A three-judge panel from the 10th Circuit Court of Appeals has denied a request by OG&E, Oklahoma Attorney General Scott Pruitt and the Oklahoma Industrial Energy Consumers asking for the full court to review a previous decision upholding the U.S. Environmental Protection Agency’s regional haze plan for Oklahoma.
The EPA’s plan to address emissions would call for installing scrubbers in OG&E power plants, while Oklahoma officials and agency have supported a state plan that would use low-sulfur coal and give utilities in the state the flexibility to burn less coal and more natural gas to achieve the goals of the rule.
According to OG&E, the EPA’s plan will result to higher rates for its customers, while the state plan would achieve the goals of the rule while limiting costs.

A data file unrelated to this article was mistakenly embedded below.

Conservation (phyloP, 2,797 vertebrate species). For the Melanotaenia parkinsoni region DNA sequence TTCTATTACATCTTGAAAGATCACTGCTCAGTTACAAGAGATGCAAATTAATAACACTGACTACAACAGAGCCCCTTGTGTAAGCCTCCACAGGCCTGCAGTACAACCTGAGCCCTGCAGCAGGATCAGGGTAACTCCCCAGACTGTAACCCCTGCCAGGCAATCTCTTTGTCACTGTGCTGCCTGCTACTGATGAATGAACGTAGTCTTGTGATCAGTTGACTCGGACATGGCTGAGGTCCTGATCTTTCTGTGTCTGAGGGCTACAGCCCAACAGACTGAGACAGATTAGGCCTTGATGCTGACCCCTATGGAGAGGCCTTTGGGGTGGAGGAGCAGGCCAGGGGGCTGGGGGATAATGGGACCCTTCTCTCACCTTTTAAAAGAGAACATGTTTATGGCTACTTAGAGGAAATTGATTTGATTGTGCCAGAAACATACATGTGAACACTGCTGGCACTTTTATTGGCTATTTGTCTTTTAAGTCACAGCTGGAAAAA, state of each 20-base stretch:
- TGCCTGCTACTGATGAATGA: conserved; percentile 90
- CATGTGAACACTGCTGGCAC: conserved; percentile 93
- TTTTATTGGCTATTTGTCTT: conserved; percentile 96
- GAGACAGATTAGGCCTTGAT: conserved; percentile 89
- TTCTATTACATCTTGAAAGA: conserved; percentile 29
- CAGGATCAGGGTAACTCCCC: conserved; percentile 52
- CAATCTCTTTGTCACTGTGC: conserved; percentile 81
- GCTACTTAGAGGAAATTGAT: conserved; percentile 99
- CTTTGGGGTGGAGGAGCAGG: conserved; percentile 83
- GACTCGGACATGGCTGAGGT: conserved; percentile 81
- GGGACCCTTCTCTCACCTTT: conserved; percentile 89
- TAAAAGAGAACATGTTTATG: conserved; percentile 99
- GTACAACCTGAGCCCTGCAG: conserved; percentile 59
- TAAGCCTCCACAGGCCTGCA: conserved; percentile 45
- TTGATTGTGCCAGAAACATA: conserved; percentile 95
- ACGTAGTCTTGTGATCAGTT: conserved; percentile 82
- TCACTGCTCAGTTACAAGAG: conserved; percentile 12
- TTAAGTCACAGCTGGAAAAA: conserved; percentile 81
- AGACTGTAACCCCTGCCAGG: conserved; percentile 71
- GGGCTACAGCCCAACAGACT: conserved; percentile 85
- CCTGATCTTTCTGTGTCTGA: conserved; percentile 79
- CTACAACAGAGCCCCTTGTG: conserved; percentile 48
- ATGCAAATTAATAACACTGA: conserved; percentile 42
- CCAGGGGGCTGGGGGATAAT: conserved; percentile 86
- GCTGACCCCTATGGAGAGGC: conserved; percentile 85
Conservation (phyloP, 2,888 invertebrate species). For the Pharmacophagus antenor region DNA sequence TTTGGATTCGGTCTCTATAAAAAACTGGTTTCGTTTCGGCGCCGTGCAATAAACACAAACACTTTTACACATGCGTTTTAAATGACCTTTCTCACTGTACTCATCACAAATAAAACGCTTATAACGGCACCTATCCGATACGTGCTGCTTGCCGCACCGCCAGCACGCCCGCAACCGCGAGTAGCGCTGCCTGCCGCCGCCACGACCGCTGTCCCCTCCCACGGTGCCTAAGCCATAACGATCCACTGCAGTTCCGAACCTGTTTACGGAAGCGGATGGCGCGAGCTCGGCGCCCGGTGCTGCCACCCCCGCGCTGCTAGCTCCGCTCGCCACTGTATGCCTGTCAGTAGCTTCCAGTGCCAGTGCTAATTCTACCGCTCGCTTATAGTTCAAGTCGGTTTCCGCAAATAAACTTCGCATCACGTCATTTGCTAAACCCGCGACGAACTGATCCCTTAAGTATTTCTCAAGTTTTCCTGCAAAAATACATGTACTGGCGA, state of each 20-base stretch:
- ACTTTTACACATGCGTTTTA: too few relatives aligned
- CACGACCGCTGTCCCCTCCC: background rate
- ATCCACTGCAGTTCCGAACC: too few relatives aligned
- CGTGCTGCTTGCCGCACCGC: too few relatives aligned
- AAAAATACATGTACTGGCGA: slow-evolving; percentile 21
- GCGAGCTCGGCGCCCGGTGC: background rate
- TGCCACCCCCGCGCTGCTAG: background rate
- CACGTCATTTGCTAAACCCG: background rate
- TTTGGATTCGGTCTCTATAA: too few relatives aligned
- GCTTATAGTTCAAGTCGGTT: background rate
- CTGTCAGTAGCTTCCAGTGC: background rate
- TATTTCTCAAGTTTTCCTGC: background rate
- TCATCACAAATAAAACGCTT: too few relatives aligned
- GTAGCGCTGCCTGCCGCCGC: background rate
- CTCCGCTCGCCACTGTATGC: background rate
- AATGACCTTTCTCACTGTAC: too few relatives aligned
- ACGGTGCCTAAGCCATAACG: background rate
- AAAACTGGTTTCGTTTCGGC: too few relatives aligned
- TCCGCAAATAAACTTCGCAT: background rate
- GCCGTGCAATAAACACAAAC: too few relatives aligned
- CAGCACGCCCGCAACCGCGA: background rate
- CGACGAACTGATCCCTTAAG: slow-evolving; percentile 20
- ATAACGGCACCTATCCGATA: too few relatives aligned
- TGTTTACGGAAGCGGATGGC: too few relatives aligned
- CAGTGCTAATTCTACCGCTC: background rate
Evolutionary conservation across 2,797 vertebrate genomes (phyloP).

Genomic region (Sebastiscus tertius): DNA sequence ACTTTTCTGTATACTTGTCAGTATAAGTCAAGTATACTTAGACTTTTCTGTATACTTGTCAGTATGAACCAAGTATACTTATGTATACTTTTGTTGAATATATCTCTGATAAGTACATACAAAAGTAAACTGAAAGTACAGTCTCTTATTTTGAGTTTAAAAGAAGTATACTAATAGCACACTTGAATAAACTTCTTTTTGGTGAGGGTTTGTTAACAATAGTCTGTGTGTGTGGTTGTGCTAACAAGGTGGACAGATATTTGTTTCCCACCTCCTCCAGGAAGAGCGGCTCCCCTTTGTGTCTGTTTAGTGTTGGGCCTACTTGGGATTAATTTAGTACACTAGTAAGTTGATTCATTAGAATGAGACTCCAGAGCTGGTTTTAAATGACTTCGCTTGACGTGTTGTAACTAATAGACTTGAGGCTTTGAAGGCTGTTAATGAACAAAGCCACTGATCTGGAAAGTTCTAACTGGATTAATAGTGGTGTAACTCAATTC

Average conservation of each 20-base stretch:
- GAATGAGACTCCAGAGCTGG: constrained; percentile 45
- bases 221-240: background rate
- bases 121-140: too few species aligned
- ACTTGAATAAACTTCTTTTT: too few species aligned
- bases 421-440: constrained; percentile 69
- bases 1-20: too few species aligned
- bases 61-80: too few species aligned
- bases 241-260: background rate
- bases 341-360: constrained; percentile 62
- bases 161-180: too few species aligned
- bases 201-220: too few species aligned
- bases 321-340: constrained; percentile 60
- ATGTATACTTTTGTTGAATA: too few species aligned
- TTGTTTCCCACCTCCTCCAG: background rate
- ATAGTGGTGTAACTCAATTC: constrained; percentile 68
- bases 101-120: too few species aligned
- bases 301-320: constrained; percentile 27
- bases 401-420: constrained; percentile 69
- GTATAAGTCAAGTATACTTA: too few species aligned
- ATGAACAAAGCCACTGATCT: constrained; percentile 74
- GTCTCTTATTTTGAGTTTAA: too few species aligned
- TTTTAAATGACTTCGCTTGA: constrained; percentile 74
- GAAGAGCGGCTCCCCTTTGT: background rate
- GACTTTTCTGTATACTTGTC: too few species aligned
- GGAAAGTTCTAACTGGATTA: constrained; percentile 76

OG&E stated that while it has been challenging the federal implementation plan, it has also been studying plans to install the scrubbers on its coal-fired plants because of the time allowed for compliance in the EPA’s plan. OG&E spokesman Paul Renfrow stated in a release the utility is considering its legal options and has not ruled out an appeal to the U.S. Supreme Court.
Pruitt also stated his office is considering its “next steps in the fight to protect Oklahoma’s right to pursue its own solutions to address regional haze.”
The 10th Circuit had stayed implementation of the federal plan in June 2012, but a three-judge panel ruled 2-1 in favor of the EPA last summer.